On one side is the world’s most strategically dangerous frontier, all coiled razor wire, minefields, death strips, and blank-faced North Koreans. On the other side is… a theme park.
The clash of civilizations was never better dramatized than at Peace Land, in Imjingak, on the 38th Parallel. Here, the starving people of the world’s nastiest dictatorship can look across the border at capitalism quite literally putting on a funfair. For the Southerners, of course, the North Koreans are the principal attraction.
Right alongside the Pirate Ship, the Wriggly Worm and all the other fantasy rides run the perfectly real electrified fences and watchtowers of the border. The organizers of the theme park provide special viewing platforms and free telescopes for visitors. A key attraction is a bombed-out steam locomotive, still standing on its original tracks in front of a blown-up railway bridge across the River Imjin marking the frontier.
Peace Land has remained open throughout the latest outbreak of hostilities – but on Sunday, with the peace between the two Koreas at its most fragile since the 1950s, the Sunday crowds were understandably thinner than normal.
A drive along part of the hundred-mile border yesterday revealed significantly heightened levels of tension. Away from the theme park, large buffer zones adjoining the frontier line have been closed, with military roadblocks and checkpoints turning back all but local residents.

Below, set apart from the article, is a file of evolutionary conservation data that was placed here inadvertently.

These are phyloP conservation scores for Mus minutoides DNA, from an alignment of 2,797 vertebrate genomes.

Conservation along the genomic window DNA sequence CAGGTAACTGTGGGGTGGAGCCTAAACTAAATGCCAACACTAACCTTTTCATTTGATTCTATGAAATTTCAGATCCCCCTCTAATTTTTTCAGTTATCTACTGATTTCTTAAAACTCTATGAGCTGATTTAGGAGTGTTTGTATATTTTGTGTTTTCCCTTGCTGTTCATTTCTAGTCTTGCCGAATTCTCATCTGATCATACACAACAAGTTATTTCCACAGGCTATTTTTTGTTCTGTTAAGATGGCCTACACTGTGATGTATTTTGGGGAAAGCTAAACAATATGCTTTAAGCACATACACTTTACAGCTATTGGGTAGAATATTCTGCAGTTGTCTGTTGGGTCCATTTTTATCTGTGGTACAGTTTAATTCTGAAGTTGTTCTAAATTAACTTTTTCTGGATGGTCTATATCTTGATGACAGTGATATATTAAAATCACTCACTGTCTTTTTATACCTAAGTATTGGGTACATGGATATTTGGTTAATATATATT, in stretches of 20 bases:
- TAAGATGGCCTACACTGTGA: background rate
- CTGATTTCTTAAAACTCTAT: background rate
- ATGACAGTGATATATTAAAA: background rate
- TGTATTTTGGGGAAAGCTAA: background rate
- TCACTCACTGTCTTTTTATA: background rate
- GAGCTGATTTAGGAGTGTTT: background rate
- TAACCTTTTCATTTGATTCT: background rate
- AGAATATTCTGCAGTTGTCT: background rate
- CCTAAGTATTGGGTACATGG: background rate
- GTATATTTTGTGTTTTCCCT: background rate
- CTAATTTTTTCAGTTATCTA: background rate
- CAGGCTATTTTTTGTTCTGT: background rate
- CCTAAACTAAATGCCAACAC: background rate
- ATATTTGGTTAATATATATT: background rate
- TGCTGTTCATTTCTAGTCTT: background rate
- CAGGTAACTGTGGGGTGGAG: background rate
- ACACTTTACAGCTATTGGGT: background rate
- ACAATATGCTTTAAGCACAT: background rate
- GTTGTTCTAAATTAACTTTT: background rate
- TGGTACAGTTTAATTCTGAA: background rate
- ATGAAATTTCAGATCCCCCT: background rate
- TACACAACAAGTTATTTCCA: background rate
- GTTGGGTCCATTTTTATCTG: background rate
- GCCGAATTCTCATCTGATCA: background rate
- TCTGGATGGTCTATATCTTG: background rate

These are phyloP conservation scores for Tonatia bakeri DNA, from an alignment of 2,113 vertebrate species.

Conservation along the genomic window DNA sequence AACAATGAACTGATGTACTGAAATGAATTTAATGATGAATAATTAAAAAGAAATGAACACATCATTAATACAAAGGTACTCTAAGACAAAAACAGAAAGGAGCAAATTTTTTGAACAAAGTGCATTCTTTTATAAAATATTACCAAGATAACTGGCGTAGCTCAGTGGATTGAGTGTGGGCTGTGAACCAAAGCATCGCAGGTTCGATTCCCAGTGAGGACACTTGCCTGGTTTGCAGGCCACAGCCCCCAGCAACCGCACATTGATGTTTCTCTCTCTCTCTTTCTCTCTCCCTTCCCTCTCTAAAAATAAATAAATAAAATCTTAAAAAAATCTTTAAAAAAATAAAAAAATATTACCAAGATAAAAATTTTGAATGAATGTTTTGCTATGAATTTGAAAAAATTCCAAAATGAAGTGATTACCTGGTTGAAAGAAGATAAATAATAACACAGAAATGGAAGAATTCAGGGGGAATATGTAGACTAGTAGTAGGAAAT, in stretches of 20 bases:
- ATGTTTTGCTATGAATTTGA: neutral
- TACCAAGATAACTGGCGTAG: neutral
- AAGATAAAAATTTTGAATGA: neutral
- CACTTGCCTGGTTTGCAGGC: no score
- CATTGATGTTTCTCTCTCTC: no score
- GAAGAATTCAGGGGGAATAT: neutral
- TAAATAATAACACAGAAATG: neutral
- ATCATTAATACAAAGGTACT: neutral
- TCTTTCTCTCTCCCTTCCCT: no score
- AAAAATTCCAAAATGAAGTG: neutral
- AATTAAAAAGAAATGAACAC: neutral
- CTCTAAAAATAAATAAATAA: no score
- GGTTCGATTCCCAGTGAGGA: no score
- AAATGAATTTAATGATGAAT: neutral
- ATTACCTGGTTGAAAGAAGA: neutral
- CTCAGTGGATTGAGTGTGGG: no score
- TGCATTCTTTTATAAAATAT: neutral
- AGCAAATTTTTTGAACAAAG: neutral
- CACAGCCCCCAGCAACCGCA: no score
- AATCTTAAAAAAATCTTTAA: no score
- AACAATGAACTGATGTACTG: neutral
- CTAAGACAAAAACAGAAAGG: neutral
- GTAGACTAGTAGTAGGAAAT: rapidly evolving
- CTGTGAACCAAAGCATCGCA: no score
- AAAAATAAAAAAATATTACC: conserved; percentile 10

For miles south of the frontier, the banks of the Imjin are fenced off, and nets draped beneath bridges, to thwart infiltration by North Korean swimmers or canoeists. The military watchtowers on these fences, normally manned only during the hours of darkness, are now manned continuously.
South Koreans’ fear of the North is underlined by the outlaw state’s sheer proximity to their capital city. Seoul is less than 45 minutes’ drive from the frontier and the Peace Land theme park is accessible via the city’s metro system. Seoul’s 19 million people are within easy range of the same artillery which last week shelled Yeongpyeong island.
Concrete blocks and tank traps are kept by the sides of the road to block any North Korean advance. But South Koreans know that if it ever did come to war and invasion, there is little they could immediately do to stop it.